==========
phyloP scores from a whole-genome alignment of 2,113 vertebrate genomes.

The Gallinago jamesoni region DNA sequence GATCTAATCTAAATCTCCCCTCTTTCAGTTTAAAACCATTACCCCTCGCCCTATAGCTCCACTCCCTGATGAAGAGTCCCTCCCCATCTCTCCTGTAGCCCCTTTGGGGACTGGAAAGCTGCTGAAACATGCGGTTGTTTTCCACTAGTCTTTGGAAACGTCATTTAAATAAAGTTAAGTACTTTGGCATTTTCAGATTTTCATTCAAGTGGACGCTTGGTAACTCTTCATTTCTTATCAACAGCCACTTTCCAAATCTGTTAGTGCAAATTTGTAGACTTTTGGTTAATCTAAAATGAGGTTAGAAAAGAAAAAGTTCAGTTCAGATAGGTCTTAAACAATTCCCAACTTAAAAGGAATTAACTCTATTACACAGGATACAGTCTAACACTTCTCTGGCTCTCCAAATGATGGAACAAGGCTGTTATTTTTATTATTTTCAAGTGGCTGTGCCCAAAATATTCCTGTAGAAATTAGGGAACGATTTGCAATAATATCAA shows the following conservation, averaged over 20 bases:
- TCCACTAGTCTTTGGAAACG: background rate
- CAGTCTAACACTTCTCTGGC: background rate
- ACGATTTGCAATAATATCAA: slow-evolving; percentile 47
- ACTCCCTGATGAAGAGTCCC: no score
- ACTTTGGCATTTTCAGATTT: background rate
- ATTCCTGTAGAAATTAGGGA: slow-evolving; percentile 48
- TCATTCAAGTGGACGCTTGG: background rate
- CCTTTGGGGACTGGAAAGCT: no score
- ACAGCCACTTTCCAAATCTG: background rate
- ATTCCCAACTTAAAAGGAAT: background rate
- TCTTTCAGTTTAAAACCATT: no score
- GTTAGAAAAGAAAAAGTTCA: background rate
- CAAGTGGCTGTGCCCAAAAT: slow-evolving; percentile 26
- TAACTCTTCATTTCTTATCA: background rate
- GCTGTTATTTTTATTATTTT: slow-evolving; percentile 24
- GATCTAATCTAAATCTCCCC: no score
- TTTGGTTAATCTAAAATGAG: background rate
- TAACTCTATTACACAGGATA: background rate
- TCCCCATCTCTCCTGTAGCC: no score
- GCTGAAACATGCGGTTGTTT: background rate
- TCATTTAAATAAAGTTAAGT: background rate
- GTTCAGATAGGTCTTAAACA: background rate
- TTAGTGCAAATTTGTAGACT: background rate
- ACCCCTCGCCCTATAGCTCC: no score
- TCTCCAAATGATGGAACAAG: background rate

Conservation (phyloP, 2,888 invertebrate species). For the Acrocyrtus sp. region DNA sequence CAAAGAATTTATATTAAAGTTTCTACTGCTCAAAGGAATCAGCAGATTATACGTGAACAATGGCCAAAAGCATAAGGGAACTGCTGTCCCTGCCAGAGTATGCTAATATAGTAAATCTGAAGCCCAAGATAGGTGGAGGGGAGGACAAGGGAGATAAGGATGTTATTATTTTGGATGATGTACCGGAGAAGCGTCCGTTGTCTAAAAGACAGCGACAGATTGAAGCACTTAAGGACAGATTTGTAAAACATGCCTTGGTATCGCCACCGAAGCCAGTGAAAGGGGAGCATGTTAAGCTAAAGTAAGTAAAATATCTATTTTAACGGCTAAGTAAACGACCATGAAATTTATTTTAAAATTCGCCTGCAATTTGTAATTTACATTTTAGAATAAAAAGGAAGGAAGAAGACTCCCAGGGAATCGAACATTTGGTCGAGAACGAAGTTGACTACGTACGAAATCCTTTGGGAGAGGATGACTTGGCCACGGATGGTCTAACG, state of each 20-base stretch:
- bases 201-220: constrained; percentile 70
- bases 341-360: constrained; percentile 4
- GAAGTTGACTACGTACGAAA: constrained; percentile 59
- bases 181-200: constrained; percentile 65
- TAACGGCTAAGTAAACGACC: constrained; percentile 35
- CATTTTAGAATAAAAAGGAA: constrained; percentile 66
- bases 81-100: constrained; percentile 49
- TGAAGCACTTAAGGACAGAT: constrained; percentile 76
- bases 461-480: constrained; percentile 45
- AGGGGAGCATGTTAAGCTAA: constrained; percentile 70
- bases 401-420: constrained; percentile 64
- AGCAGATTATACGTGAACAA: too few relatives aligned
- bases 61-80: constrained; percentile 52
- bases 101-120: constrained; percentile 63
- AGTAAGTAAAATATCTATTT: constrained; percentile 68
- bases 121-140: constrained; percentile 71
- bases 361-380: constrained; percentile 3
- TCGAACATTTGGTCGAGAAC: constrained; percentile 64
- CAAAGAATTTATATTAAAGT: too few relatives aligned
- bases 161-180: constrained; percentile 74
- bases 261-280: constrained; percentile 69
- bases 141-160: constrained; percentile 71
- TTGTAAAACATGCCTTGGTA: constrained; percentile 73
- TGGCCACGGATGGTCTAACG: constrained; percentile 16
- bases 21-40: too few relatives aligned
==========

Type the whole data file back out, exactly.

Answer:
phyloP scores from a whole-genome alignment of 2,113 vertebrate genomes.

The Gallinago jamesoni region DNA sequence GATCTAATCTAAATCTCCCCTCTTTCAGTTTAAAACCATTACCCCTCGCCCTATAGCTCCACTCCCTGATGAAGAGTCCCTCCCCATCTCTCCTGTAGCCCCTTTGGGGACTGGAAAGCTGCTGAAACATGCGGTTGTTTTCCACTAGTCTTTGGAAACGTCATTTAAATAAAGTTAAGTACTTTGGCATTTTCAGATTTTCATTCAAGTGGACGCTTGGTAACTCTTCATTTCTTATCAACAGCCACTTTCCAAATCTGTTAGTGCAAATTTGTAGACTTTTGGTTAATCTAAAATGAGGTTAGAAAAGAAAAAGTTCAGTTCAGATAGGTCTTAAACAATTCCCAACTTAAAAGGAATTAACTCTATTACACAGGATACAGTCTAACACTTCTCTGGCTCTCCAAATGATGGAACAAGGCTGTTATTTTTATTATTTTCAAGTGGCTGTGCCCAAAATATTCCTGTAGAAATTAGGGAACGATTTGCAATAATATCAA shows the following conservation, averaged over 20 bases:
- TCCACTAGTCTTTGGAAACG: background rate
- CAGTCTAACACTTCTCTGGC: background rate
- ACGATTTGCAATAATATCAA: slow-evolving; percentile 47
- ACTCCCTGATGAAGAGTCCC: no score
- ACTTTGGCATTTTCAGATTT: background rate
- ATTCCTGTAGAAATTAGGGA: slow-evolving; percentile 48
- TCATTCAAGTGGACGCTTGG: background rate
- CCTTTGGGGACTGGAAAGCT: no score
- ACAGCCACTTTCCAAATCTG: background rate
- ATTCCCAACTTAAAAGGAAT: background rate
- TCTTTCAGTTTAAAACCATT: no score
- GTTAGAAAAGAAAAAGTTCA: background rate
- CAAGTGGCTGTGCCCAAAAT: slow-evolving; percentile 26
- TAACTCTTCATTTCTTATCA: background rate
- GCTGTTATTTTTATTATTTT: slow-evolving; percentile 24
- GATCTAATCTAAATCTCCCC: no score
- TTTGGTTAATCTAAAATGAG: background rate
- TAACTCTATTACACAGGATA: background rate
- TCCCCATCTCTCCTGTAGCC: no score
- GCTGAAACATGCGGTTGTTT: background rate
- TCATTTAAATAAAGTTAAGT: background rate
- GTTCAGATAGGTCTTAAACA: background rate
- TTAGTGCAAATTTGTAGACT: background rate
- ACCCCTCGCCCTATAGCTCC: no score
- TCTCCAAATGATGGAACAAG: background rate

Conservation (phyloP, 2,888 invertebrate species). For the Acrocyrtus sp. region DNA sequence CAAAGAATTTATATTAAAGTTTCTACTGCTCAAAGGAATCAGCAGATTATACGTGAACAATGGCCAAAAGCATAAGGGAACTGCTGTCCCTGCCAGAGTATGCTAATATAGTAAATCTGAAGCCCAAGATAGGTGGAGGGGAGGACAAGGGAGATAAGGATGTTATTATTTTGGATGATGTACCGGAGAAGCGTCCGTTGTCTAAAAGACAGCGACAGATTGAAGCACTTAAGGACAGATTTGTAAAACATGCCTTGGTATCGCCACCGAAGCCAGTGAAAGGGGAGCATGTTAAGCTAAAGTAAGTAAAATATCTATTTTAACGGCTAAGTAAACGACCATGAAATTTATTTTAAAATTCGCCTGCAATTTGTAATTTACATTTTAGAATAAAAAGGAAGGAAGAAGACTCCCAGGGAATCGAACATTTGGTCGAGAACGAAGTTGACTACGTACGAAATCCTTTGGGAGAGGATGACTTGGCCACGGATGGTCTAACG, state of each 20-base stretch:
- bases 201-220: constrained; percentile 70
- bases 341-360: constrained; percentile 4
- GAAGTTGACTACGTACGAAA: constrained; percentile 59
- bases 181-200: constrained; percentile 65
- TAACGGCTAAGTAAACGACC: constrained; percentile 35
- CATTTTAGAATAAAAAGGAA: constrained; percentile 66
- bases 81-100: constrained; percentile 49
- TGAAGCACTTAAGGACAGAT: constrained; percentile 76
- bases 461-480: constrained; percentile 45
- AGGGGAGCATGTTAAGCTAA: constrained; percentile 70
- bases 401-420: constrained; percentile 64
- AGCAGATTATACGTGAACAA: too few relatives aligned
- bases 61-80: constrained; percentile 52
- bases 101-120: constrained; percentile 63
- AGTAAGTAAAATATCTATTT: constrained; percentile 68
- bases 121-140: constrained; percentile 71
- bases 361-380: constrained; percentile 3
- TCGAACATTTGGTCGAGAAC: constrained; percentile 64
- CAAAGAATTTATATTAAAGT: too few relatives aligned
- bases 161-180: constrained; percentile 74
- bases 261-280: constrained; percentile 69
- bases 141-160: constrained; percentile 71
- TTGTAAAACATGCCTTGGTA: constrained; percentile 73
- TGGCCACGGATGGTCTAACG: constrained; percentile 16
- bases 21-40: too few relatives aligned